Ten lived in Homestead or Florida City in southern Miami-Dade, where investigators initially focused because it is farthest from where Frances made landfall in Martin County, Mulvihill said.
Ten of the defendants appeared Wednesday in federal court in Miami, shackled in handcuffs and leg irons. All said they were too poor to afford an attorney.
Seven told U.S. Magistrate Ted Bandstra they had no income. One said she worked at McDonald's, another at a convenience store.
Cassandra Brown of Miami, who collected $23,151, told the judge she receives $682 a month in retirement benefits from the state of Florida.
Three said they collected Social Security benefits for disabled children. Another testified she receives food stamps.
The defendants were all released Wednesday afternoon on bail, promising to appear in court March 11. As they left the courthouse, all declined comment. Some covered their heads while others ran from reporters and photographers, who chased them for half a block.
Hector Flores, a federal public defender appointed to represent them, also declined comment.
One of those arrested, Miranda Woodard, is on probation for a 2001 charge of public assistance fraud, Miami-Dade court records show.
In court, prosecutors expressed concern about releasing Yolanda Thomas, 26, because of her "lengthy criminal history'' of a dozen arrests including a charge of fraud by Plantation police. The mother of four is accused of collecting $15,703 from FEMA for damaged belongings at an address where she did not live.
"Her personal property was neither located at that address nor damaged as a result of the hurricane,'' the indictment says.
A woman who said she was Thomas' mother but would not give her name told the Sun-Sentinel she was "just as shocked as anybody else'' at her daughter's arrest.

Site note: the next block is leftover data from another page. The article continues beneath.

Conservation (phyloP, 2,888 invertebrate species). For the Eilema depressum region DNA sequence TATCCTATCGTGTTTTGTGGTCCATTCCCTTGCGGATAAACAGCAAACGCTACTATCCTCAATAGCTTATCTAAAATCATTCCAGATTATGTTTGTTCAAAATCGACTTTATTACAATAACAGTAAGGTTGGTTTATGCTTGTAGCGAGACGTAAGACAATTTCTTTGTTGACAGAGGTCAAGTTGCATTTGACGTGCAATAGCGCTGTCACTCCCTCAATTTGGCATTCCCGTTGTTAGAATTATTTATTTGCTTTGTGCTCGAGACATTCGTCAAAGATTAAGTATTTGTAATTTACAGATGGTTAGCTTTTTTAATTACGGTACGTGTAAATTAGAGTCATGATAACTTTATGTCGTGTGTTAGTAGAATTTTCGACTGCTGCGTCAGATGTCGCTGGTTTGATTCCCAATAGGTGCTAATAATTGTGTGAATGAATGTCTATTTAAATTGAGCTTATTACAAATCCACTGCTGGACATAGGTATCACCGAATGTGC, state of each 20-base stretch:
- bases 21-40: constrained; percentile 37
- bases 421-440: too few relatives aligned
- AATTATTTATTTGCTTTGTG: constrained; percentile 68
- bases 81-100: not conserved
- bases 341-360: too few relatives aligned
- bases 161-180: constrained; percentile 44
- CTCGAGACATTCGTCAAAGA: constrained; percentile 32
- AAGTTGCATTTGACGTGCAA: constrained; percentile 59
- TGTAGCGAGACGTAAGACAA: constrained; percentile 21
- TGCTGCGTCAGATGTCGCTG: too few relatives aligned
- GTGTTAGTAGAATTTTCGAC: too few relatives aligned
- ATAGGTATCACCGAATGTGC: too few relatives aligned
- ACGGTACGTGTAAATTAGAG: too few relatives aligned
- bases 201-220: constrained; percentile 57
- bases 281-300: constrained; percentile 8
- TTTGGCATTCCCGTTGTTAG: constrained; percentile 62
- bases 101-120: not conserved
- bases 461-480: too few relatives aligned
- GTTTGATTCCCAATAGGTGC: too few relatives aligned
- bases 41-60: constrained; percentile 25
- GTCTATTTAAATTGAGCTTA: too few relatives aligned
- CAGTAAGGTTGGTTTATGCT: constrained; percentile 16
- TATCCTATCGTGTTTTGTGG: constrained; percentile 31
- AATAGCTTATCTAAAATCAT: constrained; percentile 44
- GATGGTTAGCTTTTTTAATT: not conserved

"I think the people that gave them money [are] just as guilty,'' she said. "If they go in the apartment and there's no damage, why would they give them money?''
Prosecutors would not say how FEMA approved the claims. People try to cheat the government "almost every day,'' Mulvihill said.
Officials said the investigation continues but declined to give specifics. They would not say whether FEMA employees are targets of the investigation or discuss any connections among those arrested. Among the defendants were a father and daughter, a prosecutor said in court.
"We are going to continue this investigation and we are going to take it wherever it leads us,'' said Donald Balberchak of the Homeland Security inspector general's office.
Authorities will try to recoup the money from those charged with fraud. They also could face prison time. The maximum penalty for each count of wire or mail fraud is 20 years; the false application counts each carry up to five years. Mulvihill said the maximum sentences would be an unlikely "extreme."
U.S. Rep. Clay Shaw, a frequent critic of the Miami-Dade payments, praised the arrests. "I hope this is a deterrent to people filing false claims in the future,'' said Shaw, R-Fort Lauderdale.
Staff Researcher Barbara Hijek contributed to this report.
Sally Kestin can be reached at firstname.lastname@example.org or 954-356-4510.